3. Individuals work on their stories
  4. Cover design, blurbs, early promotion
  5. Beta reading occurs
  6. Rewriting and editing. **It is worthwhile getting a professional edit at this stage. If this project is about gaining new readers, be aware that many poor reviews cite ‘needed editing’ as a reason why they won’t try any more of a particular author’s work. Don’t lose readers before you secure them!
  7. Formatting
  8. Proofreading
  9. Press publish!

Once you have worked out your publication date, consider if you want to use preorders. Amazon requires the final copy to be uploaded a minimum of ten days prior to release. You need everyone to have proofread the final copy, (NOT just their own work) and enough time to fix errors. Trust me, there are always errors!


[box type=”bio”]

2011 - headshotsBorn and raised in Toowoomba, Susanne Bellamy is an Australian author of contemporary and suspense romances set in exciting and often exotic locations, and rural romance set in Australia. She adores travel with her husband, both at home and overseas, and weaves stories around the settings and people she encounters.

Her heroes have to be pretty special to live up to her real life hero. He saved her life then married her.

Susanne is a member of the RWA and was a finalist in their 2011 Emerald Award. She placed third in the 2015 Pan Macmillan short story competition with Chez Romeo. Mentoring aspiring writers, and working as a freelance editor keeps her off the street! She loves connecting with readers and fellow writers.

You can find her at the following:

  1. Facebook
  2. Twitter
  3. Website
  4. Pinterest
  5. Goodreads



Second Chance Cafe

Second Chance CafeSecond Chance Cafe’ is a collection of four tales of romance and second chances by Susanne Bellamy, Elizabeth Ellen Carter, Noelle Clark and Abbie Jackson.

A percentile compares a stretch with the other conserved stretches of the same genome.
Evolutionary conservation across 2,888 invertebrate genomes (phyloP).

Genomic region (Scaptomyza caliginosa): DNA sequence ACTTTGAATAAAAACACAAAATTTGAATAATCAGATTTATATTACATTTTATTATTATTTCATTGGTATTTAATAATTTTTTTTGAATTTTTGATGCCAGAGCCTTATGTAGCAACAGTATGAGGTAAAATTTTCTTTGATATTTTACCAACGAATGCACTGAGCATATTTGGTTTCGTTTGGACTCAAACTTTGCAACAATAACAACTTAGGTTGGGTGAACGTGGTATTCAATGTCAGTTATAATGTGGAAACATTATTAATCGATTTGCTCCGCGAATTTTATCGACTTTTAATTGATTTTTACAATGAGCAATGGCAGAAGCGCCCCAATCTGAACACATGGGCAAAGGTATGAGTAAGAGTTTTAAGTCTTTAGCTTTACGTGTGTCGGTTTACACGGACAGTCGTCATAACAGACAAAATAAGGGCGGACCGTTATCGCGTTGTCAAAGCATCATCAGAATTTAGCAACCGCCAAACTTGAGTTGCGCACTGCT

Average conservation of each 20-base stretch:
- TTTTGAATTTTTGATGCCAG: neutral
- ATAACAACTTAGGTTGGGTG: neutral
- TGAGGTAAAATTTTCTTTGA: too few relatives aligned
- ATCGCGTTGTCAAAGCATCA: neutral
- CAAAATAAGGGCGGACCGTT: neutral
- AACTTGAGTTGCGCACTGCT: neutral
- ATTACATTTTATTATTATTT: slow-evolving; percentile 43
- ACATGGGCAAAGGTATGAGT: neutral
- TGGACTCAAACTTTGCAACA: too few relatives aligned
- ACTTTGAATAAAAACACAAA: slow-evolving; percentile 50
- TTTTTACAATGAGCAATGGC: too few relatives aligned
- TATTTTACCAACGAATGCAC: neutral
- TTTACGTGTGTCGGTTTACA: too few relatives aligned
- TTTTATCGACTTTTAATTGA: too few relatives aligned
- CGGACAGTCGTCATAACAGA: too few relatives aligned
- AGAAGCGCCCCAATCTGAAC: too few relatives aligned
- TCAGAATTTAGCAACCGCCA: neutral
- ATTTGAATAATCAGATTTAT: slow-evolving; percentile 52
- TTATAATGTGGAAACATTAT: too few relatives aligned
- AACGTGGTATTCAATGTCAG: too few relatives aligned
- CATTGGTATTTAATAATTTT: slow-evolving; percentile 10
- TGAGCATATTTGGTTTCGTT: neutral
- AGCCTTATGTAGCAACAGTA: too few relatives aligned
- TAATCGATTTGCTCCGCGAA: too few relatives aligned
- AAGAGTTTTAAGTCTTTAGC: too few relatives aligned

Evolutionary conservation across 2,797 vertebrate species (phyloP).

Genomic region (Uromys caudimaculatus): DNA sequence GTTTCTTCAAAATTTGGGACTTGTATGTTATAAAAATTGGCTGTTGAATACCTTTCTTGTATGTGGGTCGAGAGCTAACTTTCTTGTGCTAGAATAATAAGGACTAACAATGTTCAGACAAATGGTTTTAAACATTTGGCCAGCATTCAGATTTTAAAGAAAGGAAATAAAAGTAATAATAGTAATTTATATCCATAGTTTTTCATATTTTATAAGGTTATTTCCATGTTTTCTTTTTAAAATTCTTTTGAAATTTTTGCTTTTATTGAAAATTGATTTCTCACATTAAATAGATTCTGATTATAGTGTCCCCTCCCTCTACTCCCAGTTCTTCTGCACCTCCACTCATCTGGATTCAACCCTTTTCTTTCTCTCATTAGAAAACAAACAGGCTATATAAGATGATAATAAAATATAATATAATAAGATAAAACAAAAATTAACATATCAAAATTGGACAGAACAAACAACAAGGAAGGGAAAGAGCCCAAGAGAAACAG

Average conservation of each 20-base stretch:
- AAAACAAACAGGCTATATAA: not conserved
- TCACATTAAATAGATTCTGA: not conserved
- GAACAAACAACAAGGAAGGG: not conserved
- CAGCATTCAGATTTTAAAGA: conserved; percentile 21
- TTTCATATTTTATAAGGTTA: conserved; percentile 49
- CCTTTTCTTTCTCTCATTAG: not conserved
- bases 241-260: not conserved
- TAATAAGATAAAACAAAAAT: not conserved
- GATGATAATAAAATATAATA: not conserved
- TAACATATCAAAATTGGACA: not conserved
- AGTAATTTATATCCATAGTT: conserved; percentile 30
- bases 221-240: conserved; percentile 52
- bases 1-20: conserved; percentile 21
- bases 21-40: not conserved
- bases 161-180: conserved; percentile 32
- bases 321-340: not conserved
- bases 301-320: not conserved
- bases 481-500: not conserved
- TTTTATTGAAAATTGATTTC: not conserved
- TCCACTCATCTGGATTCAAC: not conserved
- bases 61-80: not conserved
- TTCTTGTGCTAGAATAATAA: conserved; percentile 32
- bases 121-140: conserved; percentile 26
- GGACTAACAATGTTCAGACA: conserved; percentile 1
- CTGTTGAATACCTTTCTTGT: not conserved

Susanne Bellamy’s The Wish List continues the author’s track record of rural romance set in Australia as well as contemporary and suspense romances set in exotic global locations. In the south-east Queensland city of Toowoomba, handsome accountant Jack Schulz sweeps into Julie Aster’s life. He is the answer to her dilemma and the embodiment of her wish list. Julie wants to save the animal shelter and Jack might have the answer but is he playing for love or profit? Bellamy weaves stories around the settings and people she encounters in her travels around the world. Her titles include ‘Engaging The Enemy’, ‘Winning the Heiress’ Heart’, ‘One Night in Sorrento’, ‘Sunny With A Chance Of Romance’ and ‘One Night in Tuscany’. Bellamy placed third in the 2015 Pan Macmillan short story competition with ‘Chez Romeo’.

A Season to Remember

ASTR-cover-300dpiA Season To Remember is an anthology of four short stories for Christmas by established romantic fiction authors Susanne Bellamy, Elizabeth Ellen Carter, Noelle Clark and Eva Scott. The tales are set in different periods, starting in the early 1800s and ending in the future of 2525.

A Touch of Christmas by Susanne Bellamy begins as Starship Bluefire settles into orbit around Earth and Captain Andra Veluthian anticipates meeting her favourite human, Colonel Nick Madigan. Have his efforts to save the planet succeeded? And if so, will she lose any chance to be with him? Knowing Andra’s fascination with all things Terran, Nick has planned a surprise for her. After all, it is Christmas, the season of giving. But when Earth’s leader and the Gravlarian captain spend time planet side, the temperature soars.




  • N
  • July 28, 2016
A very helpful post. Susanne Bellamy really nuts out all the pertinent issues and gives clear insights on how to successfully launch a group project.
    • S
    • July 29, 2016
    Thanks, Noelle. It came from working with a fabulous group of writers, yourself included!
    Thank you for stopping by.
  • S
  • July 29, 2016
Hope you found my article helpful, and please feel free to ask questions.

If you're reading this after Saturday, just letting you know I'm overseas and will respond to any queries when I return in a couple of weeks.